As Bill and Hillary Clinton fight to establish the White House dynasty of which they have long dreamed, they continue to block disclosure of their joint tax returns and White House papers from the first Clinton administration. While the Clintons promise to disclose their tax returns at some indeterminate future date, they block all attempts at accessing their White House papers and claim that it is not they but others who are doing so. White House papers particularly as pertains to Hillary Clinton's role in her husband's administration are an important record of the experience she claims as a qualification for the presidency, and voters have the right to know NOW what that role entailed. Barack Obama long ago released his tax returns, and while the Obama campaign presses for the Clintons to do likewise, Obama's supporters and all other advocates of honest government should add their voices to the call for full and immediate disclosure.
On the subject of the Clintons' tax returns last month, the New York Times demanded, "Show Us the Money," arguing that "release of the tax returns should not be made conditional on winning the nomination," and observing that while Barack Obama long ago disclosed his tax returns both Hillary Clinton and John McCain have thus far refused. "The reluctance of Mrs. Clinton and Mr. McCain to reveal more about their finances ill-serves voters and the nominating process of both parties...," the Times further argues, "...It also sets a terrible precedent for future campaigns for important posts at the national and state level." Since 1984, as ABC News observed last May, only one previous major presidential candidate has likewise refused to disclose personal tax information to the public: Bill Clinton in 1992. As long as the Clintons refuse to disclose the truth about their personal finances, we can only assume that there is something in them they don't want us to see.
All efforts to access crucial White House papers from the Clinton Presidential Library in Little Rock, meanwhile, have been blocked by Bill Clinton himself even as he claims that it is others who are holding up the process of disclosure, as Newsweek reported last October based on documents obtained from the National Archives in Washington. As Newsweek observes, Bill Clinton has tried to blame the present administration for the delay in releasing his and Hillary's White House papers. "Look, I'm pro-disclosure...," Clinton insisted in a testy exchange with reporters at a recent press conference, "...I want to open my presidential records more rapidly than the law requires and the current administration has slowed down the opening of my own records." Documents obtained by Newsweek under a Freedom of Information Act request to the National Archives, however, suggest that while insisting publicly that he seeks to ease restrictions on his records, Clinton has in fact issued private instructions to tightly control the disclosure of large portions of his archive. In a November 2002 letter obtained by Newsweek, Clinton requested that the National Archives withhold a range of documents related to foreign-policy issues, sensitive personal and political matters, legal matters involving investigations by Congress, the Justice Department and independent counsels, and communications between the offices of the President and the First Lady. Clinton's predecessors, Newsweek notes, put no such controls over the papers of their wives.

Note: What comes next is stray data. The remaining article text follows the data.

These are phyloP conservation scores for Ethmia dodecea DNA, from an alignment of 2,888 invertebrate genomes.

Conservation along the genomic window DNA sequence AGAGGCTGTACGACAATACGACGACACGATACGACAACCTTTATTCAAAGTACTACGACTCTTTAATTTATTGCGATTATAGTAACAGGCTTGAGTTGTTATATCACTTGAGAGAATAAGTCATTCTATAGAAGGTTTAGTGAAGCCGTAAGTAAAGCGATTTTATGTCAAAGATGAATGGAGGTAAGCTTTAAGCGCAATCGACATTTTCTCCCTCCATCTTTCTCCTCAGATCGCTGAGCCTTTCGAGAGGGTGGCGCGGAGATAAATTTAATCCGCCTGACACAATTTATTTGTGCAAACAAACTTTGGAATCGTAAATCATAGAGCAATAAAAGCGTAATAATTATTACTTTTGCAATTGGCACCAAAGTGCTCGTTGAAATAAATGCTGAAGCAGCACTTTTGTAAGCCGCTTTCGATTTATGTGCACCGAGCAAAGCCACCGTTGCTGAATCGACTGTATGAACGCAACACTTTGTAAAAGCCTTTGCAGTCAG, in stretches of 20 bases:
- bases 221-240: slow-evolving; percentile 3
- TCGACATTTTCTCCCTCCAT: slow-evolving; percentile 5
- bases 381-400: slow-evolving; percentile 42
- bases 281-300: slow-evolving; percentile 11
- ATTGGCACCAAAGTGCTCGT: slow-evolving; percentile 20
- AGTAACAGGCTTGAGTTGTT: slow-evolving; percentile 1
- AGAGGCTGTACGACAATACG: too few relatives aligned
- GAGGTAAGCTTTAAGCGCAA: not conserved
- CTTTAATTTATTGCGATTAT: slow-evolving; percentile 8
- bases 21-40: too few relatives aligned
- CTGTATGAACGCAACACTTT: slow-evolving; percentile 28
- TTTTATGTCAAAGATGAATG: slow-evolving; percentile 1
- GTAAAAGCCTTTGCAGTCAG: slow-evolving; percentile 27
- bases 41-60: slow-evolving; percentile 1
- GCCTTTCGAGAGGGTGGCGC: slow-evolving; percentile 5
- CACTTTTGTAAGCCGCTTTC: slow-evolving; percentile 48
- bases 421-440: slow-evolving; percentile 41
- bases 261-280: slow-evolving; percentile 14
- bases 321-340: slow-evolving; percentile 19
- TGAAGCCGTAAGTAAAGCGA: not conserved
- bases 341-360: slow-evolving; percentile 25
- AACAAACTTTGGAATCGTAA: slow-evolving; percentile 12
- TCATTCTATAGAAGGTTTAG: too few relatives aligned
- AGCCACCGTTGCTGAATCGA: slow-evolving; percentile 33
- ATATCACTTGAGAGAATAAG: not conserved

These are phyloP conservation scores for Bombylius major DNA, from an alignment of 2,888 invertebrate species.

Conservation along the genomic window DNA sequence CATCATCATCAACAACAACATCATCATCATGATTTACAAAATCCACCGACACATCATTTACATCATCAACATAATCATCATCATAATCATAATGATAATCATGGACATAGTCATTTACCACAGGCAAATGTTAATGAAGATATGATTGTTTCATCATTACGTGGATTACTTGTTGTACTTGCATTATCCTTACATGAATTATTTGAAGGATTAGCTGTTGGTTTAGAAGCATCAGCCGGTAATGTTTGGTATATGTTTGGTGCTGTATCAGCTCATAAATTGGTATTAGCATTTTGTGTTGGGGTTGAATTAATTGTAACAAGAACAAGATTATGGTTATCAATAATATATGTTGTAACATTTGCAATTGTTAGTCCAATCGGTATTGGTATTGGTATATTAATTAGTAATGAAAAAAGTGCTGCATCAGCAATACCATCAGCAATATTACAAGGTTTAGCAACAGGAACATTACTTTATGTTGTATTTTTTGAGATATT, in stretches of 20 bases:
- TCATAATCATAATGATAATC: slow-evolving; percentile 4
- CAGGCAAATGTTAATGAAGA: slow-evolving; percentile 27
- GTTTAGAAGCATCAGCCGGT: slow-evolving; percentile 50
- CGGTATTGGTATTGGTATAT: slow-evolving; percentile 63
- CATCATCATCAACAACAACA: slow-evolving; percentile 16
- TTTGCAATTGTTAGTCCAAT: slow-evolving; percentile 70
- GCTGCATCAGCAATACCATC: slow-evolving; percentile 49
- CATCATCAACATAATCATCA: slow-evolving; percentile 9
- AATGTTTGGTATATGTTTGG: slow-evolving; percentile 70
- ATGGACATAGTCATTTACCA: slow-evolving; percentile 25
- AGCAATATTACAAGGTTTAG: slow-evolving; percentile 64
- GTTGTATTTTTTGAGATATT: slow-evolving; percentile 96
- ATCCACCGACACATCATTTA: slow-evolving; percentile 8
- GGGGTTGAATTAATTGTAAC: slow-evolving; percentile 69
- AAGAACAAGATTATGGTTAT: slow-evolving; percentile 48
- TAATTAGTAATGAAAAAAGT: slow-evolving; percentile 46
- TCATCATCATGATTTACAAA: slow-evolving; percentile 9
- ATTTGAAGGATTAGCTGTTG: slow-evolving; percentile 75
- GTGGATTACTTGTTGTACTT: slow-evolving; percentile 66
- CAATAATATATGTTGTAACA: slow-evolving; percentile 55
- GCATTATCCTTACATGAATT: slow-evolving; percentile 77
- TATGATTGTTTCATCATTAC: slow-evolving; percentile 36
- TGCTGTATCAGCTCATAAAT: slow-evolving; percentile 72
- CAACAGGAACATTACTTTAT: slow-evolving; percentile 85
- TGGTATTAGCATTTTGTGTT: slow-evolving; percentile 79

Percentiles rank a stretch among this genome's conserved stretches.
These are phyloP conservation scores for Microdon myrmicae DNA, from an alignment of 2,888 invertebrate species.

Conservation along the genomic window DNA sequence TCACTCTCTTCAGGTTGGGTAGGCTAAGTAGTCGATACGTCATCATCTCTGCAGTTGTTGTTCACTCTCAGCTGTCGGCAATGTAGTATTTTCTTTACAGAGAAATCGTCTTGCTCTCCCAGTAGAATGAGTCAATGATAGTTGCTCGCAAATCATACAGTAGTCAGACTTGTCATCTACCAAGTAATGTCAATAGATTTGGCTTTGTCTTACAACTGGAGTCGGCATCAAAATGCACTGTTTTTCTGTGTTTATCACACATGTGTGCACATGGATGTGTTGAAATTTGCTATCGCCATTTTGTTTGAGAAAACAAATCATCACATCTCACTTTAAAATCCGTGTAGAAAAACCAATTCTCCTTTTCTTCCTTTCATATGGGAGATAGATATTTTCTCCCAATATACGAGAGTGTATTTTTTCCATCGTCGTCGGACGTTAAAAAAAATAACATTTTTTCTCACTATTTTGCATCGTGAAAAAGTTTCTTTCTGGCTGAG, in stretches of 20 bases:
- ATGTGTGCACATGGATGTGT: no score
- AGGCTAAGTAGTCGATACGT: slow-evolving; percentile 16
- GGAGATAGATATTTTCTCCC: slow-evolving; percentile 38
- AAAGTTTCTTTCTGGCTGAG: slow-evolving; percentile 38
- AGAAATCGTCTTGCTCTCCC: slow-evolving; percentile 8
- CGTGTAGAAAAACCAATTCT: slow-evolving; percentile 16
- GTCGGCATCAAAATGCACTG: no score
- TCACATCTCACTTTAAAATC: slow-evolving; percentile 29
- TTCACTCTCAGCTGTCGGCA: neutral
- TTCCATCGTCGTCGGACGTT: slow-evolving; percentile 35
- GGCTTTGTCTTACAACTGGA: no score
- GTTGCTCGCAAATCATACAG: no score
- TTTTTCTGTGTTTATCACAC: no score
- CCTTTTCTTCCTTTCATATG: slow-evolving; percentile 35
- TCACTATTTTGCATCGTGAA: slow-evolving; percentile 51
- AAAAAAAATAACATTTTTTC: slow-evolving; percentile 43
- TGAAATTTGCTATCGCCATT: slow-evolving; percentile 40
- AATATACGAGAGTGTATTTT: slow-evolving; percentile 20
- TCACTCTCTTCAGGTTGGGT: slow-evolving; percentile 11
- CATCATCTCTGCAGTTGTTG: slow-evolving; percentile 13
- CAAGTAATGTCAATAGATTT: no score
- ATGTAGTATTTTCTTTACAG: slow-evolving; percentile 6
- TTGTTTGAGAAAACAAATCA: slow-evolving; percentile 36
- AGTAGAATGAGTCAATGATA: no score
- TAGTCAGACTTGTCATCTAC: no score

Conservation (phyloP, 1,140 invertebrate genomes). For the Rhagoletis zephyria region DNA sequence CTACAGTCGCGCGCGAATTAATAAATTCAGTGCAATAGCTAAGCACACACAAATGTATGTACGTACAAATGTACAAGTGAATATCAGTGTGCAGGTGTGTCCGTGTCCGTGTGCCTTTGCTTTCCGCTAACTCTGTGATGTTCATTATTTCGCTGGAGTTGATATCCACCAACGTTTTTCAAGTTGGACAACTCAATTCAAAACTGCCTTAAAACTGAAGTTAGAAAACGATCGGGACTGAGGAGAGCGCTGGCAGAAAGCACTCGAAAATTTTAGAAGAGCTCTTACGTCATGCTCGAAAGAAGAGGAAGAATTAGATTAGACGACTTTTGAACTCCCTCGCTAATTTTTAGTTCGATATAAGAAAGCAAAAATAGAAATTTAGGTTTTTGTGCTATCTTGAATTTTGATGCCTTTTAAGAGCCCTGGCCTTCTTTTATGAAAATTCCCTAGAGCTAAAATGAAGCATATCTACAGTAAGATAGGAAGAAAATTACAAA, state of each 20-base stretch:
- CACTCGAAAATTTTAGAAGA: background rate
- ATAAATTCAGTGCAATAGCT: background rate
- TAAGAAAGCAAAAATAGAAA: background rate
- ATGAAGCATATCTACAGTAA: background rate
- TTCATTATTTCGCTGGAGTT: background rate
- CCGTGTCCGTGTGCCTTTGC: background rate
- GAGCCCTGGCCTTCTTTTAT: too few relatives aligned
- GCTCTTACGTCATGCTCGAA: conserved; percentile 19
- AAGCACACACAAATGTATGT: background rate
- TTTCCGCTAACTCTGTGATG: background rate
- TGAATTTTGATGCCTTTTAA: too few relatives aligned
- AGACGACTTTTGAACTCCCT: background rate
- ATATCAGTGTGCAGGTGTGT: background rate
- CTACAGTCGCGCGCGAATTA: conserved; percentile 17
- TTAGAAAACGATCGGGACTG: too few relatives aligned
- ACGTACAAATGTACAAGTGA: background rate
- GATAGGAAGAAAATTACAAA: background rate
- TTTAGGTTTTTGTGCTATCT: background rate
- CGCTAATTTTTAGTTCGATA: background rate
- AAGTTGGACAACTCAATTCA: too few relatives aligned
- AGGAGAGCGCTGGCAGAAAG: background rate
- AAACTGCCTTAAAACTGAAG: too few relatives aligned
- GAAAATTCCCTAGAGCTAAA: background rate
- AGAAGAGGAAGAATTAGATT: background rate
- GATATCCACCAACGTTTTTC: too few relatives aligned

The controversy of the Clintons' White House papers re-emerged this week when USA Today reported that federal archivists at the Clinton Presidential Library are blocking the release of hundreds of pages of White House papers on pardons that the former president approved, including clemency for fugitive commodities trader Marc Rich. As USA Today observes, Bill Clinton issued 140 pardons on his last day in office, including several to controversial figures such as Rich, then wanted on tax evasion charges. As USA Today further observes, Rich's ex-wife Denise contributed $2,000 in 1999 to Hillary Clinton's Senate campaign, $5,000 to a related political action committee, and $450,000 to a fund set up to build the Clinton Presidential Library. Bill Clinton also pardoned two men who each paid Hillary's brother Hugh Rodham about $200,000 to lobby the White House for pardons. While the Clintons have denied knowledge of payments received by Hugh Rodham, the White House papers in question could clarify this and many other questions regarding the Clintons' White House years. As Time reported last November, access has likewise been blocked to Hillary's papers as First Lady of Arkansas, now under lock and key in a Little Rock library with Bill Clinton's gubernatorial files.
It is essential that the Clinton campaign be pressed to fully disclose both their tax returns and White House papers now, and that the issue of disclosure be brought before Democratic primary voters. As the crucial Pennsylvania primary approaches, the Obama campaign must call for full disclosure; and Obama supporters can help to increase the pressure through media activism, letters to superdelegates, and on the ground in Pennsylvania and other primary states. The voters need to know what Hillary is hiding.
Mark C. Eades